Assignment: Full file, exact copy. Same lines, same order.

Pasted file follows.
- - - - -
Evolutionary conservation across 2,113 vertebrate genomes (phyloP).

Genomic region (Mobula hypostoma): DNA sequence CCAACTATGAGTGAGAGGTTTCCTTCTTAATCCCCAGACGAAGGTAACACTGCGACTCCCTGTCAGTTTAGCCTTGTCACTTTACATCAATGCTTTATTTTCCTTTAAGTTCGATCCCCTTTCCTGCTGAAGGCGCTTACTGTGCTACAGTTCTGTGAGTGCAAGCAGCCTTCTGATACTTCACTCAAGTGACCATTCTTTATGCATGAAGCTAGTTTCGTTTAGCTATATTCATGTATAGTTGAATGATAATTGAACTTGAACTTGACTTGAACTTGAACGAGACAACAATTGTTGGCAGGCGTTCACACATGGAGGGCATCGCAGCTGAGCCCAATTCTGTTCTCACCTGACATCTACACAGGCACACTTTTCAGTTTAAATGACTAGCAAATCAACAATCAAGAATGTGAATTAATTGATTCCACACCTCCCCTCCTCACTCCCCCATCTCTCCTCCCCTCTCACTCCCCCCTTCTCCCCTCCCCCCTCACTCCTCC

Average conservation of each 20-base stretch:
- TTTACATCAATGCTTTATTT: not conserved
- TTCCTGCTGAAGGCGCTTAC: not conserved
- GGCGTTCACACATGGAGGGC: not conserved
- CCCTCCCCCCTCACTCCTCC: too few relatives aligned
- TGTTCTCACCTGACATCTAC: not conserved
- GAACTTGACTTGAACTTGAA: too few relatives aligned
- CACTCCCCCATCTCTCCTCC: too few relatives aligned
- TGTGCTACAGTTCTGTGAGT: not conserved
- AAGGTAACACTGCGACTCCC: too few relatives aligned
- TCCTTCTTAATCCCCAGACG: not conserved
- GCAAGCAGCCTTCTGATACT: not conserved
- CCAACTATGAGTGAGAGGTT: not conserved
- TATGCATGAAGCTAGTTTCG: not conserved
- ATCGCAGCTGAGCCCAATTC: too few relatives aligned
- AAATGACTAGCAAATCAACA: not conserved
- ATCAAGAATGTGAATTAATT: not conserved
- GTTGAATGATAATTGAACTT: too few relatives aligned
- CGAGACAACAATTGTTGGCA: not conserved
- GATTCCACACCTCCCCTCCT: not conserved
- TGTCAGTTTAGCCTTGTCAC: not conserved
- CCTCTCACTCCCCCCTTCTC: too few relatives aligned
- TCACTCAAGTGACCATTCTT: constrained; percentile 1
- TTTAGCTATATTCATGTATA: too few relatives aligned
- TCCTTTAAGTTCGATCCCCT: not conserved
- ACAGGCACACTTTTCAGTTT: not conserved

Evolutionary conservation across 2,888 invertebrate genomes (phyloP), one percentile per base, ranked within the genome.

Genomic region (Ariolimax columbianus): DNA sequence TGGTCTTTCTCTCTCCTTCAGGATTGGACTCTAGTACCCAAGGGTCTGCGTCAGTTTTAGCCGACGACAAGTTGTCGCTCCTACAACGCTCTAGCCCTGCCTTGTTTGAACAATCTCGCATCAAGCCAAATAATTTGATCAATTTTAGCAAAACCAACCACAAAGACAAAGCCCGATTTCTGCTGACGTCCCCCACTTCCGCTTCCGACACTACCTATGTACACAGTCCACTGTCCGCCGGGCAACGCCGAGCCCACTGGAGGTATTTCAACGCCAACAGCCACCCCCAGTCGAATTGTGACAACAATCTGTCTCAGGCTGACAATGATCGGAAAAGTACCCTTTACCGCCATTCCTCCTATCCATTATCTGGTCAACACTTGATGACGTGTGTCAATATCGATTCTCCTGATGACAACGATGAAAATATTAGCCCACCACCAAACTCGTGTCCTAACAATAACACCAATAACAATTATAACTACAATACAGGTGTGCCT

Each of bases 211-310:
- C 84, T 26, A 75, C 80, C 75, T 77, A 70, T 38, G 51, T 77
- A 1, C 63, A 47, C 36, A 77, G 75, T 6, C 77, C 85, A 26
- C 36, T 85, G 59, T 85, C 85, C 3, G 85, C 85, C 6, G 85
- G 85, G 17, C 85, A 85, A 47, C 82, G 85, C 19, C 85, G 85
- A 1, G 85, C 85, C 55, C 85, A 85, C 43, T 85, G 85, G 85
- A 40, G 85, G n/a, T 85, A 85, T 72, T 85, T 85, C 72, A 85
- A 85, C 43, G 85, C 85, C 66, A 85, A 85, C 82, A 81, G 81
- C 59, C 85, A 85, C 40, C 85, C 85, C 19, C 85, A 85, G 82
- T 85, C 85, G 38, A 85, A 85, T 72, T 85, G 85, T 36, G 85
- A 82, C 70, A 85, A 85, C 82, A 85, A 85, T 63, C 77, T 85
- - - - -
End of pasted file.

Evolutionary conservation across 2,113 vertebrate genomes (phyloP).

Genomic region (Mobula hypostoma): DNA sequence CCAACTATGAGTGAGAGGTTTCCTTCTTAATCCCCAGACGAAGGTAACACTGCGACTCCCTGTCAGTTTAGCCTTGTCACTTTACATCAATGCTTTATTTTCCTTTAAGTTCGATCCCCTTTCCTGCTGAAGGCGCTTACTGTGCTACAGTTCTGTGAGTGCAAGCAGCCTTCTGATACTTCACTCAAGTGACCATTCTTTATGCATGAAGCTAGTTTCGTTTAGCTATATTCATGTATAGTTGAATGATAATTGAACTTGAACTTGACTTGAACTTGAACGAGACAACAATTGTTGGCAGGCGTTCACACATGGAGGGCATCGCAGCTGAGCCCAATTCTGTTCTCACCTGACATCTACACAGGCACACTTTTCAGTTTAAATGACTAGCAAATCAACAATCAAGAATGTGAATTAATTGATTCCACACCTCCCCTCCTCACTCCCCCATCTCTCCTCCCCTCTCACTCCCCCCTTCTCCCCTCCCCCCTCACTCCTCC

Average conservation of each 20-base stretch:
- TTTACATCAATGCTTTATTT: not conserved
- TTCCTGCTGAAGGCGCTTAC: not conserved
- GGCGTTCACACATGGAGGGC: not conserved
- CCCTCCCCCCTCACTCCTCC: too few relatives aligned
- TGTTCTCACCTGACATCTAC: not conserved
- GAACTTGACTTGAACTTGAA: too few relatives aligned
- CACTCCCCCATCTCTCCTCC: too few relatives aligned
- TGTGCTACAGTTCTGTGAGT: not conserved
- AAGGTAACACTGCGACTCCC: too few relatives aligned
- TCCTTCTTAATCCCCAGACG: not conserved
- GCAAGCAGCCTTCTGATACT: not conserved
- CCAACTATGAGTGAGAGGTT: not conserved
- TATGCATGAAGCTAGTTTCG: not conserved
- ATCGCAGCTGAGCCCAATTC: too few relatives aligned
- AAATGACTAGCAAATCAACA: not conserved
- ATCAAGAATGTGAATTAATT: not conserved
- GTTGAATGATAATTGAACTT: too few relatives aligned
- CGAGACAACAATTGTTGGCA: not conserved
- GATTCCACACCTCCCCTCCT: not conserved
- TGTCAGTTTAGCCTTGTCAC: not conserved
- CCTCTCACTCCCCCCTTCTC: too few relatives aligned
- TCACTCAAGTGACCATTCTT: constrained; percentile 1
- TTTAGCTATATTCATGTATA: too few relatives aligned
- TCCTTTAAGTTCGATCCCCT: not conserved
- ACAGGCACACTTTTCAGTTT: not conserved

Evolutionary conservation across 2,888 invertebrate genomes (phyloP), one percentile per base, ranked within the genome.

Genomic region (Ariolimax columbianus): DNA sequence TGGTCTTTCTCTCTCCTTCAGGATTGGACTCTAGTACCCAAGGGTCTGCGTCAGTTTTAGCCGACGACAAGTTGTCGCTCCTACAACGCTCTAGCCCTGCCTTGTTTGAACAATCTCGCATCAAGCCAAATAATTTGATCAATTTTAGCAAAACCAACCACAAAGACAAAGCCCGATTTCTGCTGACGTCCCCCACTTCCGCTTCCGACACTACCTATGTACACAGTCCACTGTCCGCCGGGCAACGCCGAGCCCACTGGAGGTATTTCAACGCCAACAGCCACCCCCAGTCGAATTGTGACAACAATCTGTCTCAGGCTGACAATGATCGGAAAAGTACCCTTTACCGCCATTCCTCCTATCCATTATCTGGTCAACACTTGATGACGTGTGTCAATATCGATTCTCCTGATGACAACGATGAAAATATTAGCCCACCACCAAACTCGTGTCCTAACAATAACACCAATAACAATTATAACTACAATACAGGTGTGCCT

Each of bases 211-310:
- C 84, T 26, A 75, C 80, C 75, T 77, A 70, T 38, G 51, T 77
- A 1, C 63, A 47, C 36, A 77, G 75, T 6, C 77, C 85, A 26
- C 36, T 85, G 59, T 85, C 85, C 3, G 85, C 85, C 6, G 85
- G 85, G 17, C 85, A 85, A 47, C 82, G 85, C 19, C 85, G 85
- A 1, G 85, C 85, C 55, C 85, A 85, C 43, T 85, G 85, G 85
- A 40, G 85, G n/a, T 85, A 85, T 72, T 85, T 85, C 72, A 85
- A 85, C 43, G 85, C 85, C 66, A 85, A 85, C 82, A 81, G 81
- C 59, C 85, A 85, C 40, C 85, C 85, C 19, C 85, A 85, G 82
- T 85, C 85, G 38, A 85, A 85, T 72, T 85, G 85, T 36, G 85
- A 82, C 70, A 85, A 85, C 82, A 85, A 85, T 63, C 77, T 85